Meet Barry and his team, Merseyside’s champion re-cyclers!
2 years ago
Redundancy could have been a spoke in the wheel of Barry Redman’s life – but instead it put him in the saddle of a successful new career that’s seen him pass on valuable skills to others, give volunteers a new passion – and save hundreds of cycles from the skip!
The former criminal law clerk started Barry’s Mobile Bicycle Maintenance, travelling around Merseyside bringing bikes back to life…
And through that he set up MerseyCycle, a Community Interest Company that’s made cycling accessible and got him in involved in a variety of projects for which sustainability and support for others has been key.
“I get a lot from how it’s gone,” admits Barry. “It’s good.
“But the best part for me is working with the volunteers and seeing their achievement, or seeing the smile on a child’s face after he takes his bike for a test drive after I’ve fixed it and he says it’s better than it was new.
“It’s great fun.”
Barry, 49, has always been a keen cyclist, getting a job with the bike shop he worked in on Saturdays as a lad for a job with a YTS scheme when he left school.
“I was one of those directionless children who didn’t have a clue what he wanted to do,” says Barry, “and the guy in the bike shop was happy to take me on as an apprentice.” But in order to gain all the office and retail skills for which he was training, Barry left the bike shop for solicitors’ offices where he rose to the role of criminal law clerk for which he established a superb reputation during a 20-year career.
It was just before his 40th birthday – Barry’s Mobile Bicycle Maintenance will celebrate its 10th birthday on December 1 – that he figured a change was needed.
He explains: “There was a redundancy situation at work and, while it wouldn’t have been difficult to get another job in law, to me it was an indication it was time for a change.
“Initially I thought I’d set up the mobile bike shop and do some freelance work in police stations to make up a full-time income. But it was around the time of the 2012 Olympics with Chris Hoy’s success, and the Tour de France with Bradley Wiggins and Chris Froome and cycling just took off.”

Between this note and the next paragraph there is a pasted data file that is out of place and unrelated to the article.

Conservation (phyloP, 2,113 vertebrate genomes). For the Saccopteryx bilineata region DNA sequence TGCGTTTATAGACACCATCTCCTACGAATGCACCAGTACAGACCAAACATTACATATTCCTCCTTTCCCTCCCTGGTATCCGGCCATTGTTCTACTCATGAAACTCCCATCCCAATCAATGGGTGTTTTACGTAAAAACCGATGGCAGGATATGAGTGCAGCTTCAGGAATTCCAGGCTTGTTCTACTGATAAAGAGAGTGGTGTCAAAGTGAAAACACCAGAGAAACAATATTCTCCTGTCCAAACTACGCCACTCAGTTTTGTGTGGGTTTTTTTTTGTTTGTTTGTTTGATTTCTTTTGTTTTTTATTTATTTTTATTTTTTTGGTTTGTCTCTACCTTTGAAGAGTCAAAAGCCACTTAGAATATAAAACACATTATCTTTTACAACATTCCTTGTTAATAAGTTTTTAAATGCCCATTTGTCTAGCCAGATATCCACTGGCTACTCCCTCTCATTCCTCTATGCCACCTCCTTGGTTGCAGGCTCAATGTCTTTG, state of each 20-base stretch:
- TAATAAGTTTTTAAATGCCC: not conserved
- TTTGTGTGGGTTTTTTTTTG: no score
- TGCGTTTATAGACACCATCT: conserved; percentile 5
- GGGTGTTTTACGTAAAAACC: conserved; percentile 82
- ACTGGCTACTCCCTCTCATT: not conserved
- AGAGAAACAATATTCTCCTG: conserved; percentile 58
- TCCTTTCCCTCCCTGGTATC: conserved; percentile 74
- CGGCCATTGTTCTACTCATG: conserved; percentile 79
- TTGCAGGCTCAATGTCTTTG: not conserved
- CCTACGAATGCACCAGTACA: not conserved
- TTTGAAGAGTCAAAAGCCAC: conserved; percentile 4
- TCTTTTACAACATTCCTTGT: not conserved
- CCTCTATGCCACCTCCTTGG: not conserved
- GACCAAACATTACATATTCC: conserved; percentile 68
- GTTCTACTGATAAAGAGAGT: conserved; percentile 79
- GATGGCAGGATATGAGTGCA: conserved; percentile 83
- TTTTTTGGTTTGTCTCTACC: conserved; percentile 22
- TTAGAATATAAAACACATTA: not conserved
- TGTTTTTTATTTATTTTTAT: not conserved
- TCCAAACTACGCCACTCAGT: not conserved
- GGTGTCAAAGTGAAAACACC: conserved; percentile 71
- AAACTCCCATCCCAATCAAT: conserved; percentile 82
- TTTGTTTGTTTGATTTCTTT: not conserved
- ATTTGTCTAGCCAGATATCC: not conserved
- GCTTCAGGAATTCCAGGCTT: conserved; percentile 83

The boom also coincided with Barry by chance fixing the bike of a woman who turned out to be Knowsley’s cycling and transport officer, and success spiralled.
“I did Dr Bike sessions in businesses for Knowsley Chamber of Commerce, I serviced cycles for Merseyrail’s old Bike & Go scheme, and I got fleet work.
“I also got a lot of old bikes pushed towards me that people didn’t want or were broken, and it seemed a shame to see them sitting redundant and going to waste,” he goes on. “And I wondered whether there was anything I could do to get them up and running.
“It was around then, 2013 I think, that there was a really bad winter and I was quite quiet, so I turned my hand to recycling all these bikes and started to sell them at low level cost. I wasn’t so much interested in profit as much as stopping the bikes going to landfill.
“I met my first volunteer John, who had retired from Ford’s and was bored, and he came to help me; and out of that, MerseyCycle was born.
“I set up as a social enterprise, a not-for-cost business at the Wildflower Centre in Court Hey Park, and discovered it provided a social outlet for more volunteers. It gave them training too and made them more sustainable, because they were able to service their own bikes and help others.”
Barry and the volunteers generally meet to repair the bikes each Thursday – he also gives his time then free – and they sell any bikes they’ve repaired then and at a monthly sale.
“The sale of one bike funds work on the next and so on,” explains Barry. “We sell bikes from £50 to, occasionally, £500, and we get families coming back time after time. There’s little point buying a brand-new bike for a child who will grow out of it in six months unless you’ve got another child, so they come to us for one that’s been stripped, cleaned, serviced and oiled, and is as good as new.
“We have donated bikes freely too, to refugees, or to local schools and other people if the police contact us to say someone’s had theirs stolen and they need it to get to school or work.
“We’ve worked with Merseytravel who had a Bike to Work scheme which helped anyone newly employed or about to start work who needed a bike to get to there, either because they couldn’t afford the bus or they couldn’t get one because of shift times. Merseytravel would pay for a bike, helmet and lock.
“We worked with Mersey Recycling and Waste Authority to train people in bike maintenance (we even won an environmental award).”
Barry goes on: “We are stopping hundreds of bikes from being thrown into landfill and stopping that cycle of everything being put in the bin.
“But it’s not just that. Helping people get access to bikes helps to tackle other issues of obesity, health and wellbeing, mental health, and it’s giving people transport that’s carbon neutral. We tick all of those boxes.”
MerseyCycle at Court Hey Park is open every Thursday and their next open sale is Saturday, December 4, at 10 am.